JTUM rejects residential property tax

The content originally appeared on: Trinidad and Tobago Newsday

JTUM leader Ancel Roget.

THE Joint Trade Union Movement (JTUM) is saying a firm “no!” to the property tax even as government debated a bill in the Senate on Tuesday that seeks to reduce the tax from three per cent to two.

The umbrella trade union body is demanding no property tax be levied on the population at this time.

At a press conference in Port of Spain on Monday, JTUM president Ancel Roget said, “Our position is not to decrease (the tax) from three per cent to two percent or from two per cent to one percent.

Our position is no per cent! Absolutely no property tax for residential owners at this time. We are saying enough is enough.”

Roget said this tax would be an onerous burden on people who would have saved over the years to enhance and extend their properties to accommodate growing families.

“And now they are going to tax you for that.”

He also pointed out that while some home-owners would have done nothing to enhance their property, the establishment of malls or major developments in or near their property, would have increased its value.

“That is the formula they are using to work out what you must pay as tax on your property.”

Saying this was patently unfair, Roget, who was joined by representatives of the Postal Workers’ Union, Communication Workers’ Union, and the Fire Services Association, said he was sceptical about JTUM rejects residential property tax government’s true intent.

“The sting in the tail for them, is that they want to give power to the Minister of Finance, that fella who wants to tax everything he sees passing in front of him, to increase the taxation anytime he sees fit,” Roget claimed.

Having failed the economic and energy policies where less revenue is now being collected, Roget said government is now turning on the population to shoulder that loss in revenue.

“Every time the PNM fails with their policy, fail to generate revenue for the country, they turn on the people and tax them in every conceivable way,” he fumed.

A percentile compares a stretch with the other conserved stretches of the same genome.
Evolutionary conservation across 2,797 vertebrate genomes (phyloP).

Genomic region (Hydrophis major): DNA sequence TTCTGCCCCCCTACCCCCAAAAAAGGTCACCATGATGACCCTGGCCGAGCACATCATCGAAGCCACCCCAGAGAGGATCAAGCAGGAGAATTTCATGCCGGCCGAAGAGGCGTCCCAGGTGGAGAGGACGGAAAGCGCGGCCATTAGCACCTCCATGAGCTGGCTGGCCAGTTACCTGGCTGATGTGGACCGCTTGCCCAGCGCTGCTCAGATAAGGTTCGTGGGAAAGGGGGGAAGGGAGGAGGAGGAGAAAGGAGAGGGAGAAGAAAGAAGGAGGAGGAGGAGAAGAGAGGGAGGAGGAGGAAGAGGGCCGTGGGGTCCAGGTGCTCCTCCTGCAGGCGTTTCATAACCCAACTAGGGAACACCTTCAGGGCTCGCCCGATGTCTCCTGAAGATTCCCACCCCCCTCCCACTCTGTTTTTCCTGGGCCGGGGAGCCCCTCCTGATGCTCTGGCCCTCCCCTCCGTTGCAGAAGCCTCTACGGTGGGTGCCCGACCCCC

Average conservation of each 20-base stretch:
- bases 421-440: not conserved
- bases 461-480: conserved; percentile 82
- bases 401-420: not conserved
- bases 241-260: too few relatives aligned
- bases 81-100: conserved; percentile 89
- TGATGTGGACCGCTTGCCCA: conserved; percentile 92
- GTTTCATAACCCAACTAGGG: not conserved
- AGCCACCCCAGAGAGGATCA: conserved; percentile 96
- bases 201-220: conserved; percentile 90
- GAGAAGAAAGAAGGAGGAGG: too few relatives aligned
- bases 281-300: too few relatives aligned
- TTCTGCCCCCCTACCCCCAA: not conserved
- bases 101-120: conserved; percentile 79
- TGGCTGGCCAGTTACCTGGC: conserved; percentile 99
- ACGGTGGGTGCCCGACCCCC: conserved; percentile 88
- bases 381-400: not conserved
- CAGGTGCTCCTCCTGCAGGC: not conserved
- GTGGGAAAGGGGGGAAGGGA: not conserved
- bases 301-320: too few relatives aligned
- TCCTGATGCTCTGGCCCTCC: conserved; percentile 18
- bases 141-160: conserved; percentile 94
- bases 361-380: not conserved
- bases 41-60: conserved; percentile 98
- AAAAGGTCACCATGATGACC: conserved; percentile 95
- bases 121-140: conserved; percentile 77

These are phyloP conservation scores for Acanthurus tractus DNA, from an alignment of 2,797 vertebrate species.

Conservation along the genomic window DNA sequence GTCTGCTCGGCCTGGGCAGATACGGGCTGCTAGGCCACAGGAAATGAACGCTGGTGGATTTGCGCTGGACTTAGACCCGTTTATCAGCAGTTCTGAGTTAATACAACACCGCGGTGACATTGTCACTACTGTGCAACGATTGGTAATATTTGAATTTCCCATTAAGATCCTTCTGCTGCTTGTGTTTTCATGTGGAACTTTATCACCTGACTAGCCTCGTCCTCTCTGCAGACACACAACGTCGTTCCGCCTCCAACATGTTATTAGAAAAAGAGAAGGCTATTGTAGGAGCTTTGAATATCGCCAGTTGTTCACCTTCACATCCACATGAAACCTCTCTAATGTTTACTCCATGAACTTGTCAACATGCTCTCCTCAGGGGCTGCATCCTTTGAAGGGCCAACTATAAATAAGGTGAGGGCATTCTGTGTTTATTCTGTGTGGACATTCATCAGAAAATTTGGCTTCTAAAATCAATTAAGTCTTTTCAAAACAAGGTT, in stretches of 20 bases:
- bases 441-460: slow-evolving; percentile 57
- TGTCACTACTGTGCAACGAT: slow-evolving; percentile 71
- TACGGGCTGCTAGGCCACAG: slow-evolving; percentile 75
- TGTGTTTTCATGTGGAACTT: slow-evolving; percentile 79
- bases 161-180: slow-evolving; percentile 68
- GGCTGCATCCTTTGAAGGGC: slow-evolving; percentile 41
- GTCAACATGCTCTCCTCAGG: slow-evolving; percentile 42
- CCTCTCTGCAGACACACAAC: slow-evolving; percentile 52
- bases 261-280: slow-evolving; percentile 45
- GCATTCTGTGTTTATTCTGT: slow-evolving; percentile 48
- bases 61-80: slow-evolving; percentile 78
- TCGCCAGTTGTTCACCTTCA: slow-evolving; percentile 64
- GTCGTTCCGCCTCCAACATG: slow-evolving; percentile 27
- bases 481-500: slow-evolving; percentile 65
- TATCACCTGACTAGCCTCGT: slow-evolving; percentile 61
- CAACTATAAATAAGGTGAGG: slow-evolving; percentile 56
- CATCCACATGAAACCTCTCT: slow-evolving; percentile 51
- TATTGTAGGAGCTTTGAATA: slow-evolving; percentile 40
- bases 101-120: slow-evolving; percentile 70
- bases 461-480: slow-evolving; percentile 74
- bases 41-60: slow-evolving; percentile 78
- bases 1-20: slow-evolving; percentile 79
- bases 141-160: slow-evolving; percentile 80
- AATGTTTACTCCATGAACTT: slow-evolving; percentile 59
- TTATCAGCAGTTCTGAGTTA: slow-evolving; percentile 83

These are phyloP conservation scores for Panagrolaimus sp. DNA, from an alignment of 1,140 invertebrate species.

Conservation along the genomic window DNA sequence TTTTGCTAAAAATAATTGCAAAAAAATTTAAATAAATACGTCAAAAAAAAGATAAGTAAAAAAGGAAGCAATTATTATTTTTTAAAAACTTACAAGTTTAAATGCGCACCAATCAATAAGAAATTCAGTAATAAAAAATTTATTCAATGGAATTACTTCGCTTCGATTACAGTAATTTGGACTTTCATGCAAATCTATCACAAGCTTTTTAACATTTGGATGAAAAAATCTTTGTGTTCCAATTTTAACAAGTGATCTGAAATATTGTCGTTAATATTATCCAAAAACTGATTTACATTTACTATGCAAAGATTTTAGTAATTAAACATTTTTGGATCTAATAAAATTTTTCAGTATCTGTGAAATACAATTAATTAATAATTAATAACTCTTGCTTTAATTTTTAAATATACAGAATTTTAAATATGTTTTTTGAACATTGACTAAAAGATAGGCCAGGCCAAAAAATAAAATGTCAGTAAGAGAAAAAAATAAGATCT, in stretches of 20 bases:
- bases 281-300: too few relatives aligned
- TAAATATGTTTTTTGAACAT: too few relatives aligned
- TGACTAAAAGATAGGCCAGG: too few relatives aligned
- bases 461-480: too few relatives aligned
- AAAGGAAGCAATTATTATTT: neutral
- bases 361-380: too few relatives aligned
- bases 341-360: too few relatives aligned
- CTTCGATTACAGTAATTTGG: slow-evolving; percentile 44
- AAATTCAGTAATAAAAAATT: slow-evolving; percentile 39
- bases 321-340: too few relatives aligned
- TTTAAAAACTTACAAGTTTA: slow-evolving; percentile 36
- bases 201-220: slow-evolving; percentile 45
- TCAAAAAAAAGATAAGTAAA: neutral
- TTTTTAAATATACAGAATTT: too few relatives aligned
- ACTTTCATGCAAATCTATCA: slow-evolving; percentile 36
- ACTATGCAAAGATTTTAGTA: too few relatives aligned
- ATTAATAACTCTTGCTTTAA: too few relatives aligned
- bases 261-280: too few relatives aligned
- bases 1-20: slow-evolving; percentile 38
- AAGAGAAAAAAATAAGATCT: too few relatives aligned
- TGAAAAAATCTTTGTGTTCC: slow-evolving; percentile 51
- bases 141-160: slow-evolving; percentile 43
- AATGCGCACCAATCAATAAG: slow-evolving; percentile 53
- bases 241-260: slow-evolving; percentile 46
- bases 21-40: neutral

Roget claimed even dreams are taxed, as people who engage in Play Whe sometimes depend on dreams to choose the numbers which they gamble on. “If you dream Imbert and you play the number 36, they tax you for that.”

He asked why government was intent on taxing residential owners who represent most of the population already burdened with increased gas prices, cost of living, inflation, electricity rates and pending water rates, and not the big business owners.

The big business that generates income with their properties, unlike residential owners who don’t rent their property but are being taxed as if they do “You are sparing your friends the big businesses. I want to remind the population, this is a government for the rich. Your prime minister would have declared publicly, and he never changed from that direction, that he believes the rich should get richer.

“They are a government for the rich and therefore, it is no surprise when they attempt to place increased taxation on the population, they start with residential.

“Our position is, tax the one percent, tax the establishment of all those commercial properties. Tax the industrial owners who generate income from their properties and do not place that burden on citizens, on the residential home-owners.”